From the birth of HPC, climate research has had a voracious appetite for computing resources. John Drake, chief computational scientist for the Climate End Station at Oak Ridge National Laboratory, explains what petascale computing will do to help feed this hunger and how the lab’s work supports the mission of the Intergovernmental Panel on Climate Change.
HPCwire: First, what is the Intergovernmental Panel on Climate Change and what is its main goal?
John Drake: The Intergovernmental Panel on Climate Change, or IPCC, was established in 1988 by the World Meteorological Organization and the United Nations Environment Programme to scientifically assess the global risk of climate change, its potential impact, and options for mitigation. Since that time the IPCC has published four climate change assessments, and a fifth assessment is scheduled for publication in 2013.
HPCwire: What does Oak Ridge National Laboratory have to do with the IPCC and climate research?
Drake: As the Department of Energy’s largest science and energy laboratory and a significant contributor to the fourth IPCC assessment, ORNL has been selected by the DOE and the National Science Foundation’s National Center for Atmospheric Research (NCAR) as a Climate End Station (CES) to help with the fifth IPCC assessment. Warren Washington of NCAR is chief scientist for the CES and I’m chief computational scientist.
HPCwire: Can you provide a brief overview of the Climate End Station?
Drake: Sure. The CES is a vehicle for engaging the broader science interests of the climate community with focus on the contribution of high performance computing. Specifically the CES helps to organize and coordinate the computational efforts — from the perspectives of both development of scalable climate modeling software to prioritization and allocation of computer time. It includes a mechanism to manage computer allocations awarded by DOE through their INCITE program. Imagine everything that has to happen to develop projects and to do science along the way. That requires lots of computer time and lots of decisions about where to go next. The primary software that is developed and used by the climate community is called the Community Climate System Model (CCSM) and it is also a joint effort involving a broad collaborative community. DOE allocates computing resources for climate studies, and CES was put in place as a value-added organization, to give structure on top of individual allocations, to choose priorities, help to schedule projects, and determine what development and goals need to be met to keep to the schedule. The CES chooses priorities for our 20-million node-hour allocation and makes sure that the development for the IPCC assessment is on schedule.
As I mentioned, Warren Washington is the science PI on this. There’s an executive board that advises Warren on who’s ready to do what, when. Through INCITE we applied for a very large computer allocation across systems at ORNL, NERSC and ANL and were fortunate to receive an award commensurate with the needs and goals of the climate community. We’re targeting things related to climate change and the role of carbon, versus broad climate science.
HPCwire: What is the process of creating an IPCC assessment?
Drake: For the first three years of the five-year assessment cycle, we’re primarily concerned with determining what areas to study, tracking HPC advances so we know how detailed our models can be, deploying the most current HPC technology, and creating and testing the actual models. Then we freeze the models and spend the fourth year running simulations and gathering data for the different scenarios. In the fifth year, we write the papers that report our results and have those papers reviewed by different working groups within the IPCC community and by a variety of government agencies. The result is an assessment that includes thousands of pages of peer-reviewed results of climate change models.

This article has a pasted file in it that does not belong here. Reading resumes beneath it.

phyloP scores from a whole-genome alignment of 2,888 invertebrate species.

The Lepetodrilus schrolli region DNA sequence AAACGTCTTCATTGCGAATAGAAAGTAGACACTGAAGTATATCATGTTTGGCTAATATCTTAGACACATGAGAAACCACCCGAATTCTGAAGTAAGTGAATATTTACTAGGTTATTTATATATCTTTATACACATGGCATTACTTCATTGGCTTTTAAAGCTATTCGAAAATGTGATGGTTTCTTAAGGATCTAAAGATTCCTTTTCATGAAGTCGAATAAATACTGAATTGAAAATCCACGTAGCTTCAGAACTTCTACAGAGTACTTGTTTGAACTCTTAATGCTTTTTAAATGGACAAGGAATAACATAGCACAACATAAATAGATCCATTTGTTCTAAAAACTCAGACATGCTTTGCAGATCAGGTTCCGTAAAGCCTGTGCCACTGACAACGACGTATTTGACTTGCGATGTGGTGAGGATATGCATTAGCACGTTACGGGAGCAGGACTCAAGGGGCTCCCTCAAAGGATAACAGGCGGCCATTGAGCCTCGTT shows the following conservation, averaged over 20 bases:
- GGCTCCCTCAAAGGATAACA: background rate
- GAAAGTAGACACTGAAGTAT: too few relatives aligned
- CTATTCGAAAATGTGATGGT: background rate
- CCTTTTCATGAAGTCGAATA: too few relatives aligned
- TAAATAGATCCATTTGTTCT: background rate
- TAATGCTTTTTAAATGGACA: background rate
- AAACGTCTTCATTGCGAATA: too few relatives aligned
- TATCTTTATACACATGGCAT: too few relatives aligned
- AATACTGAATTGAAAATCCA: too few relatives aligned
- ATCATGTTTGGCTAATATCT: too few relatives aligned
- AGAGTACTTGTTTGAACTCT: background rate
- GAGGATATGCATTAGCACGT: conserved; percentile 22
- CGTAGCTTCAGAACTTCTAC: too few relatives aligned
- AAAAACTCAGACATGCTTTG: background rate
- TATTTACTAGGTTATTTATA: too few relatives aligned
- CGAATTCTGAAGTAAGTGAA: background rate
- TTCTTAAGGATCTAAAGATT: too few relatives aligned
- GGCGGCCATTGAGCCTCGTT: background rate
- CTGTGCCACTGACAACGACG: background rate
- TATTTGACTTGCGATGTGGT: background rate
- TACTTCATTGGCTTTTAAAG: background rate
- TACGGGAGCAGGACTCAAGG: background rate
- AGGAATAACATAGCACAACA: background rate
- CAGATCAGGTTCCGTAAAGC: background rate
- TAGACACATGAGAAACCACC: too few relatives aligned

HPCwire: Regarding the 5th IPCC assessment, you’ve discussed the need to include additional factors in the planning phase, such as biogeochemical factors and higher resolution of ice sheets. Are these new factors or were they in the 4th assessment but needing more computing power?
Drake: It’s a little bit of both. New scientific results and increased compute performance are making more comprehensive models possible. Take sea level rise, for instance. In the 4th assessment the modeling community didn’t have good information, so there wasn’t much to say on this topic. Current models are based on phenomena that don’t include the land ice sheet dynamics. We do know that thermal expansion of the ocean causes some of the rise. But very little modeling has been done to look at what’s happening to ice sheets, for example in Greenland or the Antarctic. We have no predictive ability at this point to say what will happen with the Greenland ice sheet. Field research, conversely, indicates that if we remain on our current course, the melting of these ice sheets could raise sea levels quite a bit more than we currently predict (30 to 40 cm in the year 2100) by factoring in only the thermal expansion of the ocean. The modeling community didn’t have answers for the 4th assessment. We’re working on that now.
HPCwire: They didn’t have answers because the compute power wasn’t big enough then?
Drake: It was insufficient compute power and other things. People didn’t think the ice sheet melting was changing that much. We needed more comprehensive models, and to get to more realistic models and simulation we need more compute power.
HPCwire: So, what goes into the 5th assessment is a combination of factors. You have to balance computing capability over the next five years with the number and kinds of elements you include in the model.
Drake: Right. In our process, the scientific steering committee tries to lay out the target architectures and model configurations, and then we go to a prototype to see how well we do. It doesn’t help if the model is so complex no one can run it. We try to include as much as possible until the productivity level takes a real hit. Below five simulated years per day, climate scientists can’t get much new work done. We design the model with as many physical effects as we can, then address scalability. With more processors we’ll be able to increase the complexity and intricacy of the models significantly.